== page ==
“The chance to slash the US corporate tax rate to 20% from 35% seems much more pleasant to contemplate than nuclear war,” says Randall Forsyth in Barron’s. So it’s no wonder Wall Street decided to ignore North Korea’s latest, more powerful missile and concentrate on the package of tax cuts and reforms produced by the US Senate last Saturday. After months of bluster, the administration finally appears on the verge of passing a significant piece of legislation.
The key elements of the package are the corporate tax cut, a discounted tax rate on foreign profits to encourage firms to bring their overseas cash piles home, and the closure of several loopholes. The bill still needs to be reconciled with the version proposed by the House of Representatives, which should occur by Christmas. The package will add yet more debt to America’s fast-growing pile: another $1 trillion or so over ten years.
The tax package could give stocks additional momentum, although given the endless discussion of the topic over the past year, the odds are that most of the boost is priced into America’s now extremely expensive equities. UBS Wealth Management is pencilling in a $10 per share boost to S&P 500 profits, so the index’s constituents will earn a total of $151 per share in 2018 rather than $141.
Still, earnings have rebounded strongly in any case following a dip in 2015-16, and half the sales of the index’s constituents are made abroad, so the global outlook is just as important as the US one. And while Bank of America Merrill Lynch expects a boost to US growth of 0.3% in 2018 owing to the tax bill, the world economy “is growing robustly, and in unison, for the first time since the financial crisis”, as Rob Cox notes on Breakingviews.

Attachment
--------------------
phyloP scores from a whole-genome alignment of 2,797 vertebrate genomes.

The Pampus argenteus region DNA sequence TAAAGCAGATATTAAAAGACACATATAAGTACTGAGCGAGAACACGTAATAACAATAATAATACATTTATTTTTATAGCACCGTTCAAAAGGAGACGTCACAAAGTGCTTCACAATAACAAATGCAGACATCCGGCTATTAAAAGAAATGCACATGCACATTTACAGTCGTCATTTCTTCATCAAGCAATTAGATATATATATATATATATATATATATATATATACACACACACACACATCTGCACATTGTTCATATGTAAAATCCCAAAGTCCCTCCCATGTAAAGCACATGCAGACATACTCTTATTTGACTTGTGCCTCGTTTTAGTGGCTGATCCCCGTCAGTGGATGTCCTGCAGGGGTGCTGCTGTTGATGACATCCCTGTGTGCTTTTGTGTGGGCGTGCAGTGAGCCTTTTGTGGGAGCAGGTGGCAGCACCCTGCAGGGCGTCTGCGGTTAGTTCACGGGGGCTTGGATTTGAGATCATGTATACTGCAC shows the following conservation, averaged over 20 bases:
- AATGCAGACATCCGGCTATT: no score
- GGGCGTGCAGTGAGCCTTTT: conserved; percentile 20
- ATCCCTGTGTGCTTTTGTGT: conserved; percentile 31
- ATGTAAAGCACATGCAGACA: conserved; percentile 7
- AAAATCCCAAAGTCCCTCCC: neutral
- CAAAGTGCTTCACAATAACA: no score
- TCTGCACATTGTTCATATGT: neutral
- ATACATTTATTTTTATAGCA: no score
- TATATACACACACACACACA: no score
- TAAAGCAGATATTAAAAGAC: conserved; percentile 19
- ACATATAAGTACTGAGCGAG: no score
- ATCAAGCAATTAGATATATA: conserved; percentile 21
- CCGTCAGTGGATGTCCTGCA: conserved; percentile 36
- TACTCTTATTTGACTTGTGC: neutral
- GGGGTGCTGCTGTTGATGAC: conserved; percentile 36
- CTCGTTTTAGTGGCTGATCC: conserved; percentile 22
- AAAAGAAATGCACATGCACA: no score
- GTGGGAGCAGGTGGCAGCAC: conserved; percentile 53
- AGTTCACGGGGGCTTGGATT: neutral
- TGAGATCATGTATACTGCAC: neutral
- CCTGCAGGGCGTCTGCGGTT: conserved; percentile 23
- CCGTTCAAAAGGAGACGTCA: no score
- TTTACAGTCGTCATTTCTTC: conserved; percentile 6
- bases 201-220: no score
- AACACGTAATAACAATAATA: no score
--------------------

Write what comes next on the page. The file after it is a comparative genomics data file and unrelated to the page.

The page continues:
The effect on bonds, however, could be far more significant. This package comes as the economy “is already at or close to capacity”, says Hamish McRae in The Independent. Growth reached an annualised 3.3% in the third quarter, and the labour market is very tight. Adding fuel to the fire now could lead to a nasty jump in inflation. That would be a shock to absurdly overpriced bonds, especially since everyone thinks inflation has disappeared and central bankers almost always fall behind the curve.
We were in exactly this situation in the 1960s, adds John Plender in the Financial Times, with inflation apparently vanquished, the labour market tight, and fiscal and monetary policy extremely loose. Inflation had reached 6% by 1970. Today, long-term interest rates are already creeping up as the growth outlook has improved. But this tax package “will definitively put an end” to the 36-year Treasury bull market.